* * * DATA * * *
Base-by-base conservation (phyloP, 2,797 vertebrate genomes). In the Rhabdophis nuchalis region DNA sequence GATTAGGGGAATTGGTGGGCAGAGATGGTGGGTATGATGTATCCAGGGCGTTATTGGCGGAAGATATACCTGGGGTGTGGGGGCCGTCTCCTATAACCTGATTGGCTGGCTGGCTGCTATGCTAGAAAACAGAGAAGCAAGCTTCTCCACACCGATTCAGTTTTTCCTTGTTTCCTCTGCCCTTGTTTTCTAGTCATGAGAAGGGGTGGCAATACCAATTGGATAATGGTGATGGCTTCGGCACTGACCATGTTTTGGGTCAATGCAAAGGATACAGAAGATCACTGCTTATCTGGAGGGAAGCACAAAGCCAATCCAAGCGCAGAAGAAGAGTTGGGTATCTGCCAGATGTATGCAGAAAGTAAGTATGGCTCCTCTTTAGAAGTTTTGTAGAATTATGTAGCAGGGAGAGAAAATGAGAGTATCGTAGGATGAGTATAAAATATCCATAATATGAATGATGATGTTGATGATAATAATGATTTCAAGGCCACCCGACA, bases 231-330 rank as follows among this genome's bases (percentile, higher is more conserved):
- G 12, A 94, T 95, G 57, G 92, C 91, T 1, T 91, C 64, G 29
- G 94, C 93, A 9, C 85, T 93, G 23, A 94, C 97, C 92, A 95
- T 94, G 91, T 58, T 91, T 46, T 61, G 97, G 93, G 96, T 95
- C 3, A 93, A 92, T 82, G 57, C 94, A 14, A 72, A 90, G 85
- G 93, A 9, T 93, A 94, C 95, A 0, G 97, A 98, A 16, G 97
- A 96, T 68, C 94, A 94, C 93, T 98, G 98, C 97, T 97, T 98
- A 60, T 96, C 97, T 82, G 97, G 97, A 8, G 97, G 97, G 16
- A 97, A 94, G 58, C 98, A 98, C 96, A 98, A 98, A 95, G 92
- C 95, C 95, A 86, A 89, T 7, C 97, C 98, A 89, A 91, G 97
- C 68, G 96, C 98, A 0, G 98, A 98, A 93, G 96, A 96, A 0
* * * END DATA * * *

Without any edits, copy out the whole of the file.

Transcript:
Base-by-base conservation (phyloP, 2,797 vertebrate genomes). In the Rhabdophis nuchalis region DNA sequence GATTAGGGGAATTGGTGGGCAGAGATGGTGGGTATGATGTATCCAGGGCGTTATTGGCGGAAGATATACCTGGGGTGTGGGGGCCGTCTCCTATAACCTGATTGGCTGGCTGGCTGCTATGCTAGAAAACAGAGAAGCAAGCTTCTCCACACCGATTCAGTTTTTCCTTGTTTCCTCTGCCCTTGTTTTCTAGTCATGAGAAGGGGTGGCAATACCAATTGGATAATGGTGATGGCTTCGGCACTGACCATGTTTTGGGTCAATGCAAAGGATACAGAAGATCACTGCTTATCTGGAGGGAAGCACAAAGCCAATCCAAGCGCAGAAGAAGAGTTGGGTATCTGCCAGATGTATGCAGAAAGTAAGTATGGCTCCTCTTTAGAAGTTTTGTAGAATTATGTAGCAGGGAGAGAAAATGAGAGTATCGTAGGATGAGTATAAAATATCCATAATATGAATGATGATGTTGATGATAATAATGATTTCAAGGCCACCCGACA, bases 231-330 rank as follows among this genome's bases (percentile, higher is more conserved):
- G 12, A 94, T 95, G 57, G 92, C 91, T 1, T 91, C 64, G 29
- G 94, C 93, A 9, C 85, T 93, G 23, A 94, C 97, C 92, A 95
- T 94, G 91, T 58, T 91, T 46, T 61, G 97, G 93, G 96, T 95
- C 3, A 93, A 92, T 82, G 57, C 94, A 14, A 72, A 90, G 85
- G 93, A 9, T 93, A 94, C 95, A 0, G 97, A 98, A 16, G 97
- A 96, T 68, C 94, A 94, C 93, T 98, G 98, C 97, T 97, T 98
- A 60, T 96, C 97, T 82, G 97, G 97, A 8, G 97, G 97, G 16
- A 97, A 94, G 58, C 98, A 98, C 96, A 98, A 98, A 95, G 92
- C 95, C 95, A 86, A 89, T 7, C 97, C 98, A 89, A 91, G 97
- C 68, G 96, C 98, A 0, G 98, A 98, A 93, G 96, A 96, A 0